Graduate Thesis Or Dissertation


It Depends: Defining Cooperation and Evaluating Effectiveness in Transboundary Waters Public Deposited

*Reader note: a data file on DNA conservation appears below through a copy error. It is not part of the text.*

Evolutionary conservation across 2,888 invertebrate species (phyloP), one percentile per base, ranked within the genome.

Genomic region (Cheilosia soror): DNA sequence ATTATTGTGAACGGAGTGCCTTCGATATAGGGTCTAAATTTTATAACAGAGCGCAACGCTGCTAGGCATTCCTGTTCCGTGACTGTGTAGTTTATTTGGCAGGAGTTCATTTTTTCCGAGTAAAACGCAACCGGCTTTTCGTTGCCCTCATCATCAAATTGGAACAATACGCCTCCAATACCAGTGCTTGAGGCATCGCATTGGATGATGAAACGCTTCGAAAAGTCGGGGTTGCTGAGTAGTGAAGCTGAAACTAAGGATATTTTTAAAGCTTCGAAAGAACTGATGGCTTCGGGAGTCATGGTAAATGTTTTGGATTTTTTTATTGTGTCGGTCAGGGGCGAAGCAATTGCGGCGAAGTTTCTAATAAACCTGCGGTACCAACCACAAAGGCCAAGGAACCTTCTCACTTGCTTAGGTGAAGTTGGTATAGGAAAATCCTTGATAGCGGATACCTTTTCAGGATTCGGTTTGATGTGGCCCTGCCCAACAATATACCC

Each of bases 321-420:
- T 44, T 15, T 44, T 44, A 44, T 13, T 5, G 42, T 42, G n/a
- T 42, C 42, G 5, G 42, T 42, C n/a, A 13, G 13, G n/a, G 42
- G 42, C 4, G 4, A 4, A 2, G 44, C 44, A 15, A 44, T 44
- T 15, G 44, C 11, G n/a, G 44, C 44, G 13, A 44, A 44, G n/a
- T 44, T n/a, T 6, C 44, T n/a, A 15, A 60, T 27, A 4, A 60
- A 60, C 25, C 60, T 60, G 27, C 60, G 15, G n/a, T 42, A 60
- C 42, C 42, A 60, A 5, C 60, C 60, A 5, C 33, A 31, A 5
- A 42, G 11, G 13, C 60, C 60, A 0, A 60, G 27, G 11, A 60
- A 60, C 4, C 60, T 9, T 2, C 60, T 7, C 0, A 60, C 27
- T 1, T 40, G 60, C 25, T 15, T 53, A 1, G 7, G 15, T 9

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  • With the increasing international focus on transboundary cooperation as a part of the Sustainable Development Goal (SDG) Framework, there is global recognition of transboundary water cooperation as a tool for improved governance and management of transboundary surface and groundwaters. Yet, there is not an agreed upon definition of transboundary water cooperation in the literature. Most measures of transboundary water cooperation focus on agreements, particularly the number of agreements or their content. However, this generally does not measure or capture how actors behave in a cooperative process, nor whether the behavior had the intended consequences or outcomes (Daoudy and Kistin 2008). Therefore, we need further research on measures of the quality and outcomes of cooperative processes. This dissertation addresses these gaps by achieving three goals. First, it identifies the strengths and weaknesses of the methodology for SDG Indicator 6.5.2. The SDG Indicator 6.5.2 aims to measure “the proportion of transboundary basin area with an operational arrangement for water cooperation” (UN-Water 2017). It does this by comparing the UN-Water methodology to two other variations for measuring transboundary water cooperation. The comparison of the results from the three methods illustrates the variability in what is considered transboundary water cooperation. The second goal is to develop a clear, consistent, and representative definition of transboundary water cooperation. This goal proved challenging in that a statement-style definition of transboundary water cooperation has many limitations. Notably, they are broad and non-specific, which makes them less applicable to the variety of forms cooperation can take in basins and aquifers. Therefore, I develop the Four Frames of Cooperation, which is a neutral modular framework for developing context-specific explanatory definitions of transboundary water cooperation in basins and aquifers. The Four Frames of Cooperation are legal, institutional, relational, and outcome. The Four Frames of Cooperation framework forms the foundation for the third goal of this dissertation, which is to define effective transboundary water cooperation and operationalize a method to evaluate the effectiveness of cooperative processes over internationally shared waters. Overall, effective cooperation emphasizes the relational and outcome frames of cooperation, while working towards equitability and sustainability, which is operationalized by the Weighted Model of Effective Cooperation. This model has three stages: parameters, assessment, and evaluation, and together, they present a context-specific model for evaluating the effectiveness of transboundary water cooperation. This model presents a first step in qualitatively evaluating the effectiveness of transboundary water cooperation. Together, the Four Frames of Cooperation and the Weighted Model of Effective Cooperation aim to improve the understanding of cooperation and encourage a detailed evaluation of the quality, success, and effectiveness of cooperative processes.
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